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Court Lifts Restraining Order on Stinger Cranes
Welding company pays court bond before taking industrial cranes in Libby
Stinger Welding completed a massive bridge beam factory in Libby in 2011. Since the company's bankruptcy and closure of the Libby facility the building and seven cranes inside it have been in dispute. One crane was removed by Stinger in October. - Photo courtesy Carl Chenery
A judge lifted a restraining order against Stinger Welding on Dec. 13, enabling the embattled company to remove six cranes from the Kootenai Business Park in Libby. The industrial cranes have been at the center of a dispute between the Lincoln County Port Authority and Stinger, the bridge building company that went bankrupt and closed its Libby shop in 2013.

Lake County District Court Judge James Manley dissolved a temporary restraining order that was preventing Stinger from entering the property and removing six cranes, according to news reports. The port authority cried foul in October when Stinger trucked away a 25-ton crane valued at $183,000. After the incident, the port authority filed a restraining order and stated in court documents that because the cranes, together valued at over $1 million, were purchased with government grants the equipment belonged to the county.

Once the restraining order was lifted, Stinger posted a $1.4 million bond to the court and prepared to remove the cranes soon after. The company said the cranes are needed for projects in its home state of Arizona. Representatives of the port authority had little to say on the matter, other than a brief statement from attorney Allan Payne.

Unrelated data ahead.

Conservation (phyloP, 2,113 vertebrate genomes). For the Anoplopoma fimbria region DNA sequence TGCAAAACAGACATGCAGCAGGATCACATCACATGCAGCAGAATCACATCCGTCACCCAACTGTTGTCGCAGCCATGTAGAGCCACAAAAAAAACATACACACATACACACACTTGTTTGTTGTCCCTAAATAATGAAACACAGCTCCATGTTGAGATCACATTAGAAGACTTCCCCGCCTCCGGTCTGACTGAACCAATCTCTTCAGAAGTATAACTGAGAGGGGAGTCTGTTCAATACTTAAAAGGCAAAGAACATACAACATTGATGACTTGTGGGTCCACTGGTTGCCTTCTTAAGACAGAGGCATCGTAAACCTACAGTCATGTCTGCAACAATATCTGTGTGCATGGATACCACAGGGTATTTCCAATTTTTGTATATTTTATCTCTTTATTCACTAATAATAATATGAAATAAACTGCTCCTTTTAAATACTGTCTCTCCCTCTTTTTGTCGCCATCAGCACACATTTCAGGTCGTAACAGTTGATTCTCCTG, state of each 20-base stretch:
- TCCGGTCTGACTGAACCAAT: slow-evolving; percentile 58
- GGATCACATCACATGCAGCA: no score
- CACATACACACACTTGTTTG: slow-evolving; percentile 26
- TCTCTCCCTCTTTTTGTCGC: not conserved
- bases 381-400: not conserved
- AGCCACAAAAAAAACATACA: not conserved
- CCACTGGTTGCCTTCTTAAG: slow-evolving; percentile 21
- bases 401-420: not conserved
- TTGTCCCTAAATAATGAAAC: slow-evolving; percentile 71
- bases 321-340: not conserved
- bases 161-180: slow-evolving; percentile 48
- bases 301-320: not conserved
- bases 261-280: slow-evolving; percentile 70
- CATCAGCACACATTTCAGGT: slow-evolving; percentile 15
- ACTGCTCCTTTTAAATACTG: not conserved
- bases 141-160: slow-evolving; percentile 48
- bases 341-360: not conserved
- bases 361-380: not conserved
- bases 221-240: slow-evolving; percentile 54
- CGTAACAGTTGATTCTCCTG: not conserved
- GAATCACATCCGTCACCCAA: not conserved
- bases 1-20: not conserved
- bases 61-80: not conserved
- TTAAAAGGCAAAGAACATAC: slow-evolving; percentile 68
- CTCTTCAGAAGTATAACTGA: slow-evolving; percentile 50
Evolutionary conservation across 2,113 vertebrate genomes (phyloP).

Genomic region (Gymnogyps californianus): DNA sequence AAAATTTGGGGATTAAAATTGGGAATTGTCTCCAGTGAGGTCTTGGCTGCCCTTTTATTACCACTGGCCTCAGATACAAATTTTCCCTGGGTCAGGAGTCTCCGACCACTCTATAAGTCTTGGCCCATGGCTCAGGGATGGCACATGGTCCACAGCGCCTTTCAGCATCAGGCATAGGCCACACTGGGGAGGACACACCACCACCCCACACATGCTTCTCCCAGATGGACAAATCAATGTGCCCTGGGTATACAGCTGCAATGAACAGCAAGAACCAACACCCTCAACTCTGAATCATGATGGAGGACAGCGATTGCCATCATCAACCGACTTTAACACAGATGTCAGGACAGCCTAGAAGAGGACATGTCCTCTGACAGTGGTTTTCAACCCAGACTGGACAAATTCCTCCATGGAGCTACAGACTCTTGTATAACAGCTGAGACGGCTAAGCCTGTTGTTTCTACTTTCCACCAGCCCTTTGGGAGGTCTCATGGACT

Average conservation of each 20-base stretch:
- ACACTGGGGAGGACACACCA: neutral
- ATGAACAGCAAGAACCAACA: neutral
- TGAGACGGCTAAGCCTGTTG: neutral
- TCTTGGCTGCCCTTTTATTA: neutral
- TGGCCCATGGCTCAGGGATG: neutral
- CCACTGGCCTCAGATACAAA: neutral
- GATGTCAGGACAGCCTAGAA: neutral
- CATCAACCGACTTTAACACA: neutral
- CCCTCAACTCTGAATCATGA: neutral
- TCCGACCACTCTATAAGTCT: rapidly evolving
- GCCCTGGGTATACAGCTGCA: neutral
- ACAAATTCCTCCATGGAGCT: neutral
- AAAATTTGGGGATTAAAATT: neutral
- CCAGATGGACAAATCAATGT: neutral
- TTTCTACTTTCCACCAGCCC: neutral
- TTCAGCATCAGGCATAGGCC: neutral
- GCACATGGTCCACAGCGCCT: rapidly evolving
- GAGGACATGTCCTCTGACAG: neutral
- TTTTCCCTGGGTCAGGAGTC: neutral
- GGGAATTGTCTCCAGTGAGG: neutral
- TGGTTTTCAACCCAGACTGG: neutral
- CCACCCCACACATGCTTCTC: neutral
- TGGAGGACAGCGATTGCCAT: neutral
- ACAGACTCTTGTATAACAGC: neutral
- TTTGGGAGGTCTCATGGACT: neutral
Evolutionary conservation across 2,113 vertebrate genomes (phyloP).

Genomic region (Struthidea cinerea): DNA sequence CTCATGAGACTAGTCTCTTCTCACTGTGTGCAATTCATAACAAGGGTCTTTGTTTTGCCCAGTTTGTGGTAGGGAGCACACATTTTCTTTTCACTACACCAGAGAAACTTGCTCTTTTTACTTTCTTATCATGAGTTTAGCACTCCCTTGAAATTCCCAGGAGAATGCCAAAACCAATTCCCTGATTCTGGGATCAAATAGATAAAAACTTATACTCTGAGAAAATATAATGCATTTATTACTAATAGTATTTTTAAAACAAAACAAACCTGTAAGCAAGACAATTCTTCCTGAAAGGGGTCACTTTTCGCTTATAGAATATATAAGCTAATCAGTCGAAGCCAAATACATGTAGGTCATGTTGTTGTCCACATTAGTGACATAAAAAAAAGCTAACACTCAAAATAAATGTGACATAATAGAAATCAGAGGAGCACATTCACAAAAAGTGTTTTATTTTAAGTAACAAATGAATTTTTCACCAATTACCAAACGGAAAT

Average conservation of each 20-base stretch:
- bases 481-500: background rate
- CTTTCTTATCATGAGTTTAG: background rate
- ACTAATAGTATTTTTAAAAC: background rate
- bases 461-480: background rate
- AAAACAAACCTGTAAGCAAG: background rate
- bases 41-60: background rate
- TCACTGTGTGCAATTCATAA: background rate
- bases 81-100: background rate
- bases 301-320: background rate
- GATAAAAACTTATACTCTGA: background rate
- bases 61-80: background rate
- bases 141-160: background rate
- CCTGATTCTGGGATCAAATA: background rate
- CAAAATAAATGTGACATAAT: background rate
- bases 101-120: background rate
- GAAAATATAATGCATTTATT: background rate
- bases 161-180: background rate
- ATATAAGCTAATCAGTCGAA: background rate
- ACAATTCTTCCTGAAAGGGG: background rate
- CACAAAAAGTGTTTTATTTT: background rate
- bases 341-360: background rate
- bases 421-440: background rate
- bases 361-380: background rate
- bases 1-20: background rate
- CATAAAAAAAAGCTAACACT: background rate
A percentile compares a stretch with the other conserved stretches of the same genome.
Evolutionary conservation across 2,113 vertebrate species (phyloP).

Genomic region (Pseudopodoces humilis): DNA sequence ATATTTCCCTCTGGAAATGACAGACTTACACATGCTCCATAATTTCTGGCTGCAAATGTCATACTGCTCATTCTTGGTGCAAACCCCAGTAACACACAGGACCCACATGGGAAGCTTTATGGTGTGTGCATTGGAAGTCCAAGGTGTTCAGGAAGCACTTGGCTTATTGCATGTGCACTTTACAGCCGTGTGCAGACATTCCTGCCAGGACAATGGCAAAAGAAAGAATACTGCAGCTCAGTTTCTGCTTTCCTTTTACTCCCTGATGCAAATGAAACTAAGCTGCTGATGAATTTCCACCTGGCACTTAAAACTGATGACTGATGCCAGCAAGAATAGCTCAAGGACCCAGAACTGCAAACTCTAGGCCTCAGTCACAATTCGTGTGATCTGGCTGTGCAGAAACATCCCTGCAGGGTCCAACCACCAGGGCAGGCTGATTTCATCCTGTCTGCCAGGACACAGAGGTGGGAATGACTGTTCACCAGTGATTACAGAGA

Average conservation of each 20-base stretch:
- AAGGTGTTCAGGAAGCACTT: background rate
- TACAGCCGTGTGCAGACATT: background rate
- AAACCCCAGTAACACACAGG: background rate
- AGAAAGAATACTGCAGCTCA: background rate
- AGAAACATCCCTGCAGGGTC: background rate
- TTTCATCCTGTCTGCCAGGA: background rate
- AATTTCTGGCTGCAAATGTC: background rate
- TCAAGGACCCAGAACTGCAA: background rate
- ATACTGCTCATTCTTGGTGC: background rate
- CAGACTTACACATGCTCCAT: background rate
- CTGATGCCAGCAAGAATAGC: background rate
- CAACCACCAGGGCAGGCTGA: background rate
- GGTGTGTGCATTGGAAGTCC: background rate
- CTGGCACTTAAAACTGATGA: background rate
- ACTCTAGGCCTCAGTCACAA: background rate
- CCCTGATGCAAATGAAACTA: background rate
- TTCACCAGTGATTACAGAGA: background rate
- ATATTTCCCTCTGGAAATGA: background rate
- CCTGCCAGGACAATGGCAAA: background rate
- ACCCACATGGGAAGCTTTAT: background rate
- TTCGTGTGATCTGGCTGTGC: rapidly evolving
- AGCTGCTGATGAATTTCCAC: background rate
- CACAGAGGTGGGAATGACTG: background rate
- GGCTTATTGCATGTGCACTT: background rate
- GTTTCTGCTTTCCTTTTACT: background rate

“The Port Authority hopes the bond posted by Stinger will cover the costs and make the port whole again once the ownership of the cranes is determined,” he said.

Although the restraining order has been lifted and the cranes can be removed, the ownership of the equipment is still in dispute. Payne said he is unsure when that issue will be resolved in court.

Legal disputes are nothing new between Stinger and Lincoln County. In 2009, the two signed a development agreement to bring a bridge beam building facility to Libby that would eventually employ more than 200 people. But problems arose almost immediately.

Part of the agreement stated that Stinger would construct a large welding facility on the old Stimson Lumber Co. site and, once complete, the port authority would purchase it at the cost of construction and lease it back. However, Stinger failed to obtain the funding for the facility’s construction and in July 2009, the county provided a $3.4 million grant to the company to start the project. Payne said at that point, the port authority still planned on purchasing the facility from Stinger, minus the $3.4 million.

Stinger completed the building in May 2011. In hopes of repaying loans, Stinger sought funding through the New Market Tax Credits program. During that process, according to the lawsuit, Stinger allegedly misled the port authority by claiming it needed the title to the property it occupied. On July 18, 2011, the port authority conveyed the title to Stinger for $186,000.

A year later, in October 2012, the Lincoln County Port Authority filed a lawsuit alleging that Stinger failed to comply with the 2009 development agreement and that the building belonged to the county. Then on Dec. 18, 2012, Stinger Welding CEO Carl Douglas died in a plane crash near Libby. The company went into bankruptcy soon after and it closed its Libby bridge building facility in 2013.
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